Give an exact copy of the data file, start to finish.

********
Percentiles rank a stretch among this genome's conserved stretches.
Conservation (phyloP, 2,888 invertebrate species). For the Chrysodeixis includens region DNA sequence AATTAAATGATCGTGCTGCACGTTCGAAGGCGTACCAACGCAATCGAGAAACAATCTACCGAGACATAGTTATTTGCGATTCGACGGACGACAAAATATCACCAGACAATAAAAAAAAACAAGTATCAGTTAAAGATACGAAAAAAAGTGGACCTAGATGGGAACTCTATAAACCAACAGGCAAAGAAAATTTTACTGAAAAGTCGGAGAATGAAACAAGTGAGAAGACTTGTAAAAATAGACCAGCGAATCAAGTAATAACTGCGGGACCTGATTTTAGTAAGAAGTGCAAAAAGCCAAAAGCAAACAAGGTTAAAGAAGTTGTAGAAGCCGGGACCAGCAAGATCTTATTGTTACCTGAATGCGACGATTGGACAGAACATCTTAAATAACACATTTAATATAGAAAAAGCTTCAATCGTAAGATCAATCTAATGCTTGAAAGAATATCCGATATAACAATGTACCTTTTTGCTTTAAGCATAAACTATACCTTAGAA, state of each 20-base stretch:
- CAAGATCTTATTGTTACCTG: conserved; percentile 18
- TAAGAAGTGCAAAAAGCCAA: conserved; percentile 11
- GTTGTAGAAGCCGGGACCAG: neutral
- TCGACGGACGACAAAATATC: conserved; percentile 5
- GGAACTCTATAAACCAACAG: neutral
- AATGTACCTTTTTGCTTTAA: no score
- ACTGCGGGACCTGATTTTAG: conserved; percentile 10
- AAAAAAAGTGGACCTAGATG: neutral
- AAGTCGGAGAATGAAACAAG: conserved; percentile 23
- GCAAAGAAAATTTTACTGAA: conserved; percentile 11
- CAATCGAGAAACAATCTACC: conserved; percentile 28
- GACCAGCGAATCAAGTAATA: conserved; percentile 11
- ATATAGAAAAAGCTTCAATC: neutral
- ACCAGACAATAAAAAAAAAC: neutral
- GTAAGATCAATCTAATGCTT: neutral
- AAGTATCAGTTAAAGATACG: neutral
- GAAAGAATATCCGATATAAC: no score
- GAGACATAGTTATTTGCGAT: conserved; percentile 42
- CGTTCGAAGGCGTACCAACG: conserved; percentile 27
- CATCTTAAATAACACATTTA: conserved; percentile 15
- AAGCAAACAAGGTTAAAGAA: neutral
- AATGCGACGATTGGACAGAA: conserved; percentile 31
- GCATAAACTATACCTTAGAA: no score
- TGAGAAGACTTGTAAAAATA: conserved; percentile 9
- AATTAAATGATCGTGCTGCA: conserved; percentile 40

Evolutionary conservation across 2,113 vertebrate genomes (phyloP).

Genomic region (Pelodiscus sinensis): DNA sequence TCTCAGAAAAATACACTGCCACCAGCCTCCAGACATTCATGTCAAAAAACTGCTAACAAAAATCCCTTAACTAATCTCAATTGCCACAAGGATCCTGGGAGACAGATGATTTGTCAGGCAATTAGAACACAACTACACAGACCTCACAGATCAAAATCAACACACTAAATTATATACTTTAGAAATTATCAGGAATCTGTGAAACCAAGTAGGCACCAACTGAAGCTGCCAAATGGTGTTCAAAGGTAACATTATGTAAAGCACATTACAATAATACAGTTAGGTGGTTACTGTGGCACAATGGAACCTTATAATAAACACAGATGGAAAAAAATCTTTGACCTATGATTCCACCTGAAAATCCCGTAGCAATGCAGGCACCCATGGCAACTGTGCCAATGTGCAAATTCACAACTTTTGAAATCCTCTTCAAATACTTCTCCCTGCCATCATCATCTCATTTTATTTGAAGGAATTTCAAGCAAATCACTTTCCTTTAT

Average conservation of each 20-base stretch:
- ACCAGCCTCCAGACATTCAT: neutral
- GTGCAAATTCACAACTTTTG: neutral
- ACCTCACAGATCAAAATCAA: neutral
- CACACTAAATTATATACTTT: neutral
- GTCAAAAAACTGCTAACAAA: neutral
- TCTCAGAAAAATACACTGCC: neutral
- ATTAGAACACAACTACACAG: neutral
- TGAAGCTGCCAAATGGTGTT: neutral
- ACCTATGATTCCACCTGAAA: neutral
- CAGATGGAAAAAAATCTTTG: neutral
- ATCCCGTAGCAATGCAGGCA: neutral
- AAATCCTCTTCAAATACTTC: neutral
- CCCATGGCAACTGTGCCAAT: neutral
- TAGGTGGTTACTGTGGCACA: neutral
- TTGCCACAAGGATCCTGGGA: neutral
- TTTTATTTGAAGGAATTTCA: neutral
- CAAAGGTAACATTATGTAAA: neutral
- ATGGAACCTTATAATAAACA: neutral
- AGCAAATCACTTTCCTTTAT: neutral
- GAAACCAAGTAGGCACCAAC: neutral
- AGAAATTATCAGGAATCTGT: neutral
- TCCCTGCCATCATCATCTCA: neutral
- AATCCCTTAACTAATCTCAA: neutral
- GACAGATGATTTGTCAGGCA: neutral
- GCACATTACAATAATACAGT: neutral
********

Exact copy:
Percentiles rank a stretch among this genome's conserved stretches.
Conservation (phyloP, 2,888 invertebrate species). For the Chrysodeixis includens region DNA sequence AATTAAATGATCGTGCTGCACGTTCGAAGGCGTACCAACGCAATCGAGAAACAATCTACCGAGACATAGTTATTTGCGATTCGACGGACGACAAAATATCACCAGACAATAAAAAAAAACAAGTATCAGTTAAAGATACGAAAAAAAGTGGACCTAGATGGGAACTCTATAAACCAACAGGCAAAGAAAATTTTACTGAAAAGTCGGAGAATGAAACAAGTGAGAAGACTTGTAAAAATAGACCAGCGAATCAAGTAATAACTGCGGGACCTGATTTTAGTAAGAAGTGCAAAAAGCCAAAAGCAAACAAGGTTAAAGAAGTTGTAGAAGCCGGGACCAGCAAGATCTTATTGTTACCTGAATGCGACGATTGGACAGAACATCTTAAATAACACATTTAATATAGAAAAAGCTTCAATCGTAAGATCAATCTAATGCTTGAAAGAATATCCGATATAACAATGTACCTTTTTGCTTTAAGCATAAACTATACCTTAGAA, state of each 20-base stretch:
- CAAGATCTTATTGTTACCTG: conserved; percentile 18
- TAAGAAGTGCAAAAAGCCAA: conserved; percentile 11
- GTTGTAGAAGCCGGGACCAG: neutral
- TCGACGGACGACAAAATATC: conserved; percentile 5
- GGAACTCTATAAACCAACAG: neutral
- AATGTACCTTTTTGCTTTAA: no score
- ACTGCGGGACCTGATTTTAG: conserved; percentile 10
- AAAAAAAGTGGACCTAGATG: neutral
- AAGTCGGAGAATGAAACAAG: conserved; percentile 23
- GCAAAGAAAATTTTACTGAA: conserved; percentile 11
- CAATCGAGAAACAATCTACC: conserved; percentile 28
- GACCAGCGAATCAAGTAATA: conserved; percentile 11
- ATATAGAAAAAGCTTCAATC: neutral
- ACCAGACAATAAAAAAAAAC: neutral
- GTAAGATCAATCTAATGCTT: neutral
- AAGTATCAGTTAAAGATACG: neutral
- GAAAGAATATCCGATATAAC: no score
- GAGACATAGTTATTTGCGAT: conserved; percentile 42
- CGTTCGAAGGCGTACCAACG: conserved; percentile 27
- CATCTTAAATAACACATTTA: conserved; percentile 15
- AAGCAAACAAGGTTAAAGAA: neutral
- AATGCGACGATTGGACAGAA: conserved; percentile 31
- GCATAAACTATACCTTAGAA: no score
- TGAGAAGACTTGTAAAAATA: conserved; percentile 9
- AATTAAATGATCGTGCTGCA: conserved; percentile 40

Evolutionary conservation across 2,113 vertebrate genomes (phyloP).

Genomic region (Pelodiscus sinensis): DNA sequence TCTCAGAAAAATACACTGCCACCAGCCTCCAGACATTCATGTCAAAAAACTGCTAACAAAAATCCCTTAACTAATCTCAATTGCCACAAGGATCCTGGGAGACAGATGATTTGTCAGGCAATTAGAACACAACTACACAGACCTCACAGATCAAAATCAACACACTAAATTATATACTTTAGAAATTATCAGGAATCTGTGAAACCAAGTAGGCACCAACTGAAGCTGCCAAATGGTGTTCAAAGGTAACATTATGTAAAGCACATTACAATAATACAGTTAGGTGGTTACTGTGGCACAATGGAACCTTATAATAAACACAGATGGAAAAAAATCTTTGACCTATGATTCCACCTGAAAATCCCGTAGCAATGCAGGCACCCATGGCAACTGTGCCAATGTGCAAATTCACAACTTTTGAAATCCTCTTCAAATACTTCTCCCTGCCATCATCATCTCATTTTATTTGAAGGAATTTCAAGCAAATCACTTTCCTTTAT

Average conservation of each 20-base stretch:
- ACCAGCCTCCAGACATTCAT: neutral
- GTGCAAATTCACAACTTTTG: neutral
- ACCTCACAGATCAAAATCAA: neutral
- CACACTAAATTATATACTTT: neutral
- GTCAAAAAACTGCTAACAAA: neutral
- TCTCAGAAAAATACACTGCC: neutral
- ATTAGAACACAACTACACAG: neutral
- TGAAGCTGCCAAATGGTGTT: neutral
- ACCTATGATTCCACCTGAAA: neutral
- CAGATGGAAAAAAATCTTTG: neutral
- ATCCCGTAGCAATGCAGGCA: neutral
- AAATCCTCTTCAAATACTTC: neutral
- CCCATGGCAACTGTGCCAAT: neutral
- TAGGTGGTTACTGTGGCACA: neutral
- TTGCCACAAGGATCCTGGGA: neutral
- TTTTATTTGAAGGAATTTCA: neutral
- CAAAGGTAACATTATGTAAA: neutral
- ATGGAACCTTATAATAAACA: neutral
- AGCAAATCACTTTCCTTTAT: neutral
- GAAACCAAGTAGGCACCAAC: neutral
- AGAAATTATCAGGAATCTGT: neutral
- TCCCTGCCATCATCATCTCA: neutral
- AATCCCTTAACTAATCTCAA: neutral
- GACAGATGATTTGTCAGGCA: neutral
- GCACATTACAATAATACAGT: neutral